This is where problems from our programming efforts start to arise. It is easy to go into cut and paste mode. But you do not understand the provenance of code, reasoning for the decisions made in the code, or the risks and implications of using the code that can lead to unexpected issues.

In an analysis of Android apps by IT security researchers a few years ago, the results showed:

“15.4% of the 1.3 million Android applications analyzed in the study contained security-related code snippets from Stack Overflow. Out of these 97.9% contained at least one insecure code snippet”

It is not a critical security risk at every instance when you use the code. But what if this was a mobile bank application holding personally identifiable information? Would this be an issue if the software enabled a backdoor to stealing passwords? There are so many ways that could go wrong with unfamiliar code.

One might argue that open source is also used without any major concerns. The key difference is that open source is publicly maintained and monitored. Comparatively, code on crowd sourced developer sites and forums is not. The other difference is that open source has started licensing terms, governing its use and distribution.

That is the issue of code on sites like Stack Overflow. The site may govern the code under Creative Commons, but you do not know where the code was originally pulled from. Another group of researchers looked into licensing of code snippets in 399 Android apps, finding 1,279 cases of potential license violations.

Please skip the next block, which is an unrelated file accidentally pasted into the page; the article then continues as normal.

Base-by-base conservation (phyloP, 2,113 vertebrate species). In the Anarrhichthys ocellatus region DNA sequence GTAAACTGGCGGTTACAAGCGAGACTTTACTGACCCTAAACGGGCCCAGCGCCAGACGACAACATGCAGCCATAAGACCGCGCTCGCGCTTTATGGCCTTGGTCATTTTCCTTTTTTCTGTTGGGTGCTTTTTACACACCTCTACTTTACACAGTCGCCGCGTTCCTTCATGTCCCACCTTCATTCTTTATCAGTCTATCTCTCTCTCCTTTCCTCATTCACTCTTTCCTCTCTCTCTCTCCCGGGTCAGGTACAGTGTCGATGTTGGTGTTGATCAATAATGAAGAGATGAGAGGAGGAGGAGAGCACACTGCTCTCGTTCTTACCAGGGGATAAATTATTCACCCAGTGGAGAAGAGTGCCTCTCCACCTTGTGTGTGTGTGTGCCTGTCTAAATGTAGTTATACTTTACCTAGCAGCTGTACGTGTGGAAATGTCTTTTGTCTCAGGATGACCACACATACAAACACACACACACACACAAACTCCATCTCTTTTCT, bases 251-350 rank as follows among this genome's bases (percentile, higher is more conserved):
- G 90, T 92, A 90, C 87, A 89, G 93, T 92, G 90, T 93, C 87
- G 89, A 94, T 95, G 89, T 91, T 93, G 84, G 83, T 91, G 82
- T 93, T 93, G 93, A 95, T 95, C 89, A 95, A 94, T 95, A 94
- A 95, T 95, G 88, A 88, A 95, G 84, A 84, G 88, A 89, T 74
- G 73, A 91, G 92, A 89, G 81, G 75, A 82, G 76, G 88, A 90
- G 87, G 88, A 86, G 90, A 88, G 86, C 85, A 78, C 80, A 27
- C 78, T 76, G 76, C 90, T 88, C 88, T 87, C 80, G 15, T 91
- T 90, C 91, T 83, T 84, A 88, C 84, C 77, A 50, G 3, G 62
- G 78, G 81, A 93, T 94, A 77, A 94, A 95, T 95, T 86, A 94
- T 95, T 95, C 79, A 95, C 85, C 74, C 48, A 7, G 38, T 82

A startup founder or bank CTO would be right to be worried about the security, reputational, and operational hazards of copied code. When Mark Birch was reviewing apps by startups, he found all sorts of careless engineering work, including code snippets that were copied directly from coding books. This happens regularly even in large enterprises. Like the case of a developer at Nissan that was caught using code from Stack Overflow verbatim.

As technology gets more advanced, there will be more detrimental outcomes when lifting code. For example, the impact of learning and developing skills for aspiring developers will be greatly affected. Therefore understanding the context behind code will be vital when one progresses to a senior developer.

So the partial answer to the question of “when does someone become a senior developer”, is the ability to read and understand code. This only comes when you explore and ask the questions of code you work with. Can you see the implications, dependencies, and risks, or at least figure out steps to answer those unknowns? That will clearly differentiate between good and average developers.

Developers now have the advantage of learning to be good developers quickly as there are better tools to help bolster those skills. Tools that map dependencies, read code, draw inferences and get insight from code. More importantly, automatic code documentation is starting to become readily available to all. This is the next step to slowly nudge the industry from legions of copy paste coders to confident engineers.